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Call 9: Ensure Scotland's next generation can lead active, healthy lives

By Andrew Fraser, Eileen Scott, Linda de Caestecker and Sonya Scott

Make targeting child poverty our number one priority

Reducing child poverty is the single most important step we can take to ensure that every child starts life with hope and promise, and the prospect of healthier lives, writes Andrew Fraser.

The profound impact on children’s health and wellbeing of living in poverty persists into adulthood, creating the conditions for poor health in later life. Lack of money increases the risk that children encounter adversity while simultaneously reducing their families’ ability to counteract them. For example, we know from research that food insecurity contributes to poorer educational and emotional outcomes. Families living in poverty spend a smaller total budget although a greater proportion of their income on food than those who have higher incomes. Over the next four years, Every Child, Every Chance, the Scottish Government’s Tackling Child Poverty Delivery Plan, provides us with an opportunity to work together to reduce child poverty, increasing family income and supporting families so they can afford healthier foods.

Preventing poverty and reducing the impact of living in poverty takes resources. Nonetheless, ensuring healthier lives for the next generation requires a culture that nurtures all children, a mindset that puts quality ahead of cost to get results, whether that is about safe routes to school, school meals, places to play, parenting support, or childcare.

Strengthen the links between health and ‘social wellbeing’

An active child is more likely to be a smart, confident, happy child, and adult, and a balanced approach to food, leisure, culture and education is more likely to yield a resilient, balanced young person. All children have the right to good health, and to grow into the most active and healthy adults they can be. We as a society have a duty to provide the conditions in which they can do so.

To take one example, sportscotland has recently highlighted the power of school sporting activities and initiatives like the Changing Lives Through Sport and Physical Activity (CLTSPA) Fund to encourage children and young people to become and stay active, helping them to feel confident and connected.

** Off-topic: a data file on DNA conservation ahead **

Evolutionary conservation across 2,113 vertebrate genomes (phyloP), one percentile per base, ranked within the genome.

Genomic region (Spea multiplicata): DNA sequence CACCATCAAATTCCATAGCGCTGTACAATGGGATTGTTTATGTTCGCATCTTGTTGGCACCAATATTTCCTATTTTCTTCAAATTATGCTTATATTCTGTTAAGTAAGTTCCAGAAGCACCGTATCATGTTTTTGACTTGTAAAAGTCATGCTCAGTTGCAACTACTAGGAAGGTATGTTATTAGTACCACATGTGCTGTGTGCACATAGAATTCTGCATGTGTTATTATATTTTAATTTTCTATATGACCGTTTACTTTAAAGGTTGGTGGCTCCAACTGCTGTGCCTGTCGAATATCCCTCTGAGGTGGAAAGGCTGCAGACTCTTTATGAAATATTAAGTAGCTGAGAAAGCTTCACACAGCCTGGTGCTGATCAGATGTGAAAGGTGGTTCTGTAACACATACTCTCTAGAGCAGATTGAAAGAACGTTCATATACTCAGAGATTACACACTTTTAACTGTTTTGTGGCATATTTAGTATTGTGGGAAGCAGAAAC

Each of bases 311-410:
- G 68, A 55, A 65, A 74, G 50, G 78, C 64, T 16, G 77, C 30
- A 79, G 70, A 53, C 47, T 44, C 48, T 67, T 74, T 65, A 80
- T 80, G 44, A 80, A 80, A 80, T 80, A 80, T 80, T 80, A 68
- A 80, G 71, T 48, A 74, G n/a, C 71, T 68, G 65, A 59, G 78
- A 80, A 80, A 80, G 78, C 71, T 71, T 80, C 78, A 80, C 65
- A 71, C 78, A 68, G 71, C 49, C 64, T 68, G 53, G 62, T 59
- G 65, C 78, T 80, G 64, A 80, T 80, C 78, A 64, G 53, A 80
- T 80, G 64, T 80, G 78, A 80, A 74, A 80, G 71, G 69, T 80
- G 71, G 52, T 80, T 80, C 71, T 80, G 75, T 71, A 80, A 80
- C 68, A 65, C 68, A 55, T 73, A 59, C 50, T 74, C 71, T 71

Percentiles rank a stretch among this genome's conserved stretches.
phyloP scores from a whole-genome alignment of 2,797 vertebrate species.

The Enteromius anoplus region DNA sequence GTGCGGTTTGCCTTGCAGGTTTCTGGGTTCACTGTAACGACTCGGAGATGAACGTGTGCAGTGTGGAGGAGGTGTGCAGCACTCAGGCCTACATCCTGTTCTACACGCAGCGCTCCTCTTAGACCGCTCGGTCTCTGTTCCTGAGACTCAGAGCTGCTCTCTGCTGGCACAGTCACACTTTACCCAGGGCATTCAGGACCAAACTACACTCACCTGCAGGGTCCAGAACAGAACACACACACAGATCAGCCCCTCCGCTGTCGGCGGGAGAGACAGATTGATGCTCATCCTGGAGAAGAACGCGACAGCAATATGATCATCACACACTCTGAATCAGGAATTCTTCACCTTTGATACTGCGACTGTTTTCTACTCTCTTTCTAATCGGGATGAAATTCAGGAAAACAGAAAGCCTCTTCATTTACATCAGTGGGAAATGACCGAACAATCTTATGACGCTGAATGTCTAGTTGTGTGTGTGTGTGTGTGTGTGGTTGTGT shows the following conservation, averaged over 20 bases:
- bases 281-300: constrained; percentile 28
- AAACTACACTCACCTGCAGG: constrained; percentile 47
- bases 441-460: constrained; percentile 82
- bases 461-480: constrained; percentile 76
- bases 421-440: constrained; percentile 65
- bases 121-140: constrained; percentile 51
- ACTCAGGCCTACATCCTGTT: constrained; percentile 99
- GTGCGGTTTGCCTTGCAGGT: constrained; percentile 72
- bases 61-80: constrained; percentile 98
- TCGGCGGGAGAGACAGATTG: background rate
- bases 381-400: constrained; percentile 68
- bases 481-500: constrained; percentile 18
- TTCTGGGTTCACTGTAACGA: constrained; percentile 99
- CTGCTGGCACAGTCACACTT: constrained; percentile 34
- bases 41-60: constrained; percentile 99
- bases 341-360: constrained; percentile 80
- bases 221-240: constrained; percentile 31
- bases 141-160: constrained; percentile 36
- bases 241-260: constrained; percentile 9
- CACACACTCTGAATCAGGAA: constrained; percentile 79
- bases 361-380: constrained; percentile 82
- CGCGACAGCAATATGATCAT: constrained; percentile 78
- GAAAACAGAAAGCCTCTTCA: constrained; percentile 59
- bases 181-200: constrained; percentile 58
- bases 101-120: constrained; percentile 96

Financial barriers such as the cost of equipment or transport have been highlighted as reducing children and young people’s opportunity to take part in sport and other activities, directly impacting health and wellbeing.

Even small costs mount up but, by reducing the costs of taking part, addressing barriers like transportation and accessibility for children with additional support needs, we can ensure young people have the most active healthy start to life, have the greatest opportunities to contribute more to society as soon as they are able and for longer through their lifespan.

Use new legislation to curb the impact of advertising

We know an increasing amount about the impact of advertising and marketing on children and young people. Aiming to increase the amount that children consume, food and drinks that most frequently feature in adverts and promotions are high in fat, sugar and/or salt. With modern communication and social media, this kind of advertising and marketing is becoming more challenging to address. Our children need the protection of regulation and legislation to curb the excess consumption that benefits those that put their own interests before children.

Invest in the parent-child relationship

Good quality, supportive relationships are key to improving the health of children, write Linda de Caestecker and Sonya Scott.

The parent-child relationship is the template on which all others are shaped. Investment in practical support for parents including with parenting skills is an essential practical action we can take to support better relationships for children. The last National Parenting Strategy for Scotland was published in 2012 with funding commitments until 2015. It’s time to consider a refresh, especially as the evidence on parenting programmes and attachment programmes continues to grow.

Increase support routes for at-risk mothers